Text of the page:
If you’ve looked at the Biology website you’ve probably noticed we’re serious about designing and installing sustainable gardens. We’re also strong advocates of using native plants whenever possible. So it might be fitting in this inaugural article to explain these ideals a bit further while dispelling a few myths.

As passionate as I am about using native plants I will be the first to tell you that planting native does not always equate to sustainable gardening. We use many nonnative plants in our gardens. Sustainable gardens use a variety of cultural practices, plants, mulches, hardscape features and management strategies to minimize maintenance and encourage longevity of the garden. Many of our native plants simply aren’t well suited for the microclimates within our modern landscapes. For instance a Red Maple or Dogwood most likely will not perform well planted in a parking lot island or next to a hot south facing wall. If they do survive they will probably require more water and be more prone to pest. As in real estate, consider location, location, location, when choosing plants. Careful plant selection is just one critical piece to sustainable gardening.

Another misconception is that native plantings look wild and untamed. Of course they can, but they can be used in any garden style or setting from formal to very natural. With the many smaller native cultivars now available there is a native plant for almost every situation.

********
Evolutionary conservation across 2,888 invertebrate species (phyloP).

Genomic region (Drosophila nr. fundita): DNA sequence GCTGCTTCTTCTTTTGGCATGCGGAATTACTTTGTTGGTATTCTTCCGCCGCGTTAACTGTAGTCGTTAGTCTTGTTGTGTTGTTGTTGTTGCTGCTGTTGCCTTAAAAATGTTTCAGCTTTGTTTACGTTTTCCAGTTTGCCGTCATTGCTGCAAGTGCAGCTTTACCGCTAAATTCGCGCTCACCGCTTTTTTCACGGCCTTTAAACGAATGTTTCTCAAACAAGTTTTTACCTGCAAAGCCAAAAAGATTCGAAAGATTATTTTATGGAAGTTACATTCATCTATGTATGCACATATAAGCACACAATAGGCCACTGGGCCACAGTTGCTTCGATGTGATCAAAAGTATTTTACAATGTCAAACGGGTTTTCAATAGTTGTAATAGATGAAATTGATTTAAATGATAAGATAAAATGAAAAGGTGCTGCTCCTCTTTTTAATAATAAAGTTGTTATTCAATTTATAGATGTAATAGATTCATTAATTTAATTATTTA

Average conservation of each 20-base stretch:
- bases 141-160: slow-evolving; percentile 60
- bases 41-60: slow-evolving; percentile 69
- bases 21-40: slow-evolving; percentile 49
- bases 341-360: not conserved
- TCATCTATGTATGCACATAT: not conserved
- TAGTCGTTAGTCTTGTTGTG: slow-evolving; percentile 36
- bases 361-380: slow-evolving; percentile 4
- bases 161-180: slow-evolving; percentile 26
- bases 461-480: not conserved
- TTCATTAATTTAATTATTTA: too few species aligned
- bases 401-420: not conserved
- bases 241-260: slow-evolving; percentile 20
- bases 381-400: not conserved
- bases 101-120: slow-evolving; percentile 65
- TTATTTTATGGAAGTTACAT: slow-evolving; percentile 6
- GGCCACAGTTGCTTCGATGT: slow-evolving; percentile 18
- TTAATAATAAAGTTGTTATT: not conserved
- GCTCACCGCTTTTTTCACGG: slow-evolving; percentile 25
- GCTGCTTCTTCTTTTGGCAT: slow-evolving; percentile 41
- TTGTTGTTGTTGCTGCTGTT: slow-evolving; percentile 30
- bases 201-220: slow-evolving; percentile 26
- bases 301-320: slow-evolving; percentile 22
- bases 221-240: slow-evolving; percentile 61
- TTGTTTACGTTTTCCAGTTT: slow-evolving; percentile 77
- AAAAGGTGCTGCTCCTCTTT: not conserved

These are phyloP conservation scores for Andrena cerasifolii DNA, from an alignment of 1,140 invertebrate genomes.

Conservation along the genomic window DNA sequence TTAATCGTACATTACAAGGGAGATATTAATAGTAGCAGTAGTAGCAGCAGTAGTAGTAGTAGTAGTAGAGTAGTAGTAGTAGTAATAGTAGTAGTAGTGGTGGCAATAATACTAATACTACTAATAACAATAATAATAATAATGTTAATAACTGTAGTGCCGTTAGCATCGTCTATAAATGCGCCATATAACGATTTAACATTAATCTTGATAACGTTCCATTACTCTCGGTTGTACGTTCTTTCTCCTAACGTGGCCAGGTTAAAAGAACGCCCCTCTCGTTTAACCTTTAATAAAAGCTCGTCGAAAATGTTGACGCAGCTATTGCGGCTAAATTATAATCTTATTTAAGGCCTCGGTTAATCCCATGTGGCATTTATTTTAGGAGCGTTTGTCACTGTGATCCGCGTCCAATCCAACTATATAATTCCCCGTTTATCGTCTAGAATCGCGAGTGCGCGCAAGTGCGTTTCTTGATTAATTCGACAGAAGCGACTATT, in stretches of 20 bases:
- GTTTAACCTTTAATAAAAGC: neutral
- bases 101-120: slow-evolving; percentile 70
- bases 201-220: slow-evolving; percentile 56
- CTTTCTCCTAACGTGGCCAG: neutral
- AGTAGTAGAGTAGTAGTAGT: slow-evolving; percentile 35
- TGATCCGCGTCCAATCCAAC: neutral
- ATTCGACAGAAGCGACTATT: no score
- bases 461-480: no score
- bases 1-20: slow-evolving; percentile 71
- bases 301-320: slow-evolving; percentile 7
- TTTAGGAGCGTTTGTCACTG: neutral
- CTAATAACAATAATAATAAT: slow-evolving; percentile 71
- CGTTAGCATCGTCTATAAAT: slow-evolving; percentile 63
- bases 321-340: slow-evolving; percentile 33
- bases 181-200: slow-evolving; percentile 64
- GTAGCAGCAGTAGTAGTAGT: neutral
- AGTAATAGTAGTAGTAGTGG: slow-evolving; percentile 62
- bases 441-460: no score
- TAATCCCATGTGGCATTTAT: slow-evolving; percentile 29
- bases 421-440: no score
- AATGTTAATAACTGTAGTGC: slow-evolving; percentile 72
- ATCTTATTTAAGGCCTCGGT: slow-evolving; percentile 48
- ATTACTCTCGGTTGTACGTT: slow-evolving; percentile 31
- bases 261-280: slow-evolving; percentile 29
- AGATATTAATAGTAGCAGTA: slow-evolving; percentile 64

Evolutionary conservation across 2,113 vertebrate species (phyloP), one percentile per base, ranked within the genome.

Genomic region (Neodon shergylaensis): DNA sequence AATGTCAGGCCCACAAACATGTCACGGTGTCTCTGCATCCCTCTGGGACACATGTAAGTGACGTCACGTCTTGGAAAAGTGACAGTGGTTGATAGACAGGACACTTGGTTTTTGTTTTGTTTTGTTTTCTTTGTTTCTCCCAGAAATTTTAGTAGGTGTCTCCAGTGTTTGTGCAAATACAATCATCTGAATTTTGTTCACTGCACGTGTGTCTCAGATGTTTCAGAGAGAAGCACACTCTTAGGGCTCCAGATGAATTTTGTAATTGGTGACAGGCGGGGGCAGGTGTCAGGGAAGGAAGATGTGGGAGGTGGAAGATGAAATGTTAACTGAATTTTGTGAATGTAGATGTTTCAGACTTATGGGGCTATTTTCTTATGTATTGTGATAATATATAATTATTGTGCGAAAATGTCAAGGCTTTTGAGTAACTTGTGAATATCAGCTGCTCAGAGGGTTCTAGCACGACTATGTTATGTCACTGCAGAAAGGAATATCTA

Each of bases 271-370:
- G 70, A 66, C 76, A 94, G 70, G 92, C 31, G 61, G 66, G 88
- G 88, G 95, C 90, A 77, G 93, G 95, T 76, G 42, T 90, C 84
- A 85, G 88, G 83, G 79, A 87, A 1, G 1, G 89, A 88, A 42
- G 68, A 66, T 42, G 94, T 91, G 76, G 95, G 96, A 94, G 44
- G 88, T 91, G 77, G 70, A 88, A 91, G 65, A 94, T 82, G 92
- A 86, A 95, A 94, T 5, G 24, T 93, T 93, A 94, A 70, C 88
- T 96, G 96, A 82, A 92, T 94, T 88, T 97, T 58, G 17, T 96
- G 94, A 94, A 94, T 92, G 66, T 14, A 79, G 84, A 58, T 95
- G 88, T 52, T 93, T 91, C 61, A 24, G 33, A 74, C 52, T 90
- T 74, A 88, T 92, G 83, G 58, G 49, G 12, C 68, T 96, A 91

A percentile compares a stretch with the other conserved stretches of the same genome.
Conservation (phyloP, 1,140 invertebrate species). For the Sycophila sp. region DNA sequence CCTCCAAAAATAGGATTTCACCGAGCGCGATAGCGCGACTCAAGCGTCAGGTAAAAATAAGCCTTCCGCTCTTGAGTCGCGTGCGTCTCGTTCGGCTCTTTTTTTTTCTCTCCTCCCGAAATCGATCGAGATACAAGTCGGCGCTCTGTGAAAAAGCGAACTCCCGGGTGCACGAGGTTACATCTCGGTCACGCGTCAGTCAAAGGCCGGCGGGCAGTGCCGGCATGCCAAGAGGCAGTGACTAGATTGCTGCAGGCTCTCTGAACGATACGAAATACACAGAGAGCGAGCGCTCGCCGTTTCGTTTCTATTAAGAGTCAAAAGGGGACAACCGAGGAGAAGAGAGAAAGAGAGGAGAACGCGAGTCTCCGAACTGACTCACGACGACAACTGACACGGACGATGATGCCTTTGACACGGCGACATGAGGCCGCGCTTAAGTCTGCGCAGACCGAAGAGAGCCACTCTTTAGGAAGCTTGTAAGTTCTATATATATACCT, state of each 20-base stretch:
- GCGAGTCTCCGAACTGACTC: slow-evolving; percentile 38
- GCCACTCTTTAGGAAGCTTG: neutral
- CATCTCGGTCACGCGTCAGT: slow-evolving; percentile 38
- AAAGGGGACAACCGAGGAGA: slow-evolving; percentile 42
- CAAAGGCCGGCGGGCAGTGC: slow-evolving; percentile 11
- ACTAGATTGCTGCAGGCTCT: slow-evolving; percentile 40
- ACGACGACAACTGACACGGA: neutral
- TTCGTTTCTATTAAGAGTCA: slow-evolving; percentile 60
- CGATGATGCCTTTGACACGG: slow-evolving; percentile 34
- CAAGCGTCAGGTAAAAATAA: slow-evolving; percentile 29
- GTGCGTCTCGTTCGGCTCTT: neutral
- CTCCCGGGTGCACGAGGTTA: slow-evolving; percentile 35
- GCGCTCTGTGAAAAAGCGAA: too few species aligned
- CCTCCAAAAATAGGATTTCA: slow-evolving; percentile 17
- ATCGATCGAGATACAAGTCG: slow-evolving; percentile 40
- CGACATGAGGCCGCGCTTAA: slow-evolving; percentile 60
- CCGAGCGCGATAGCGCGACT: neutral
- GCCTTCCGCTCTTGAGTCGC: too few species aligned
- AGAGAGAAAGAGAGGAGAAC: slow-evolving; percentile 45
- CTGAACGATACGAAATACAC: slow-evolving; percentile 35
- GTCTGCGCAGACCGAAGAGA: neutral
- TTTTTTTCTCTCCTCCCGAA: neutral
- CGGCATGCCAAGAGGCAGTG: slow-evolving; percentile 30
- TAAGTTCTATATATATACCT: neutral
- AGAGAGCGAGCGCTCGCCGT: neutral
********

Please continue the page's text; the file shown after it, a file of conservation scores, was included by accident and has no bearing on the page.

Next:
Many times I’ve had a client say to me, “I want a maintenance free garden.” Those really do not exist. However, careful planning and sustainable garden practices go a long way toward reducing maintenance.

Now that these myths have been dispelled consider why it’s important to be sustainable and to plant native. As for sustainability, it just makes sense to use resources wisely. Think about it this way-if you’re maintaining your own garden wouldn’t you rather have shrubs that grow nicely into a size and shape that fit the space rather than spend those hot summer days shearing them? Personally, I’d rather be fishing or doing just about anything else. And if you’re paying to have your landscape maintained wouldn’t you rather spend that money set aside for trimming on something else?

Regarding planting native, Douglass Tallamy says in his book Bringing Nature Home that our native insects have evolved to feed on native plants and that those insects are a critical link in the food web for much of our wildlife. If you shudder at the thought of insects, relax, we’re not talking Biblical plagues. Nature has a way of maintaining a balance.  Unfortunately, most of our commonly used landscape plants are nonnative. If you like seeing Gold Finches, butterflies and other creatures in the garden include native plants. My experience is, if you plant it they will come.

I hope this article has been helpful at removing some of the mystery surrounding sustainable gardening and native plants. The principles really are very simple and can be applied to any landscape or garden. I encourage you to consider this when planning your next garden project.

David Davis

Owner, Biology Garden Design & Landscaping


*** See the North Carolina Native Plant Society and the Audubon Society websites below for a list of native plant recommendations.

NC Native Plant Society

Audubon Society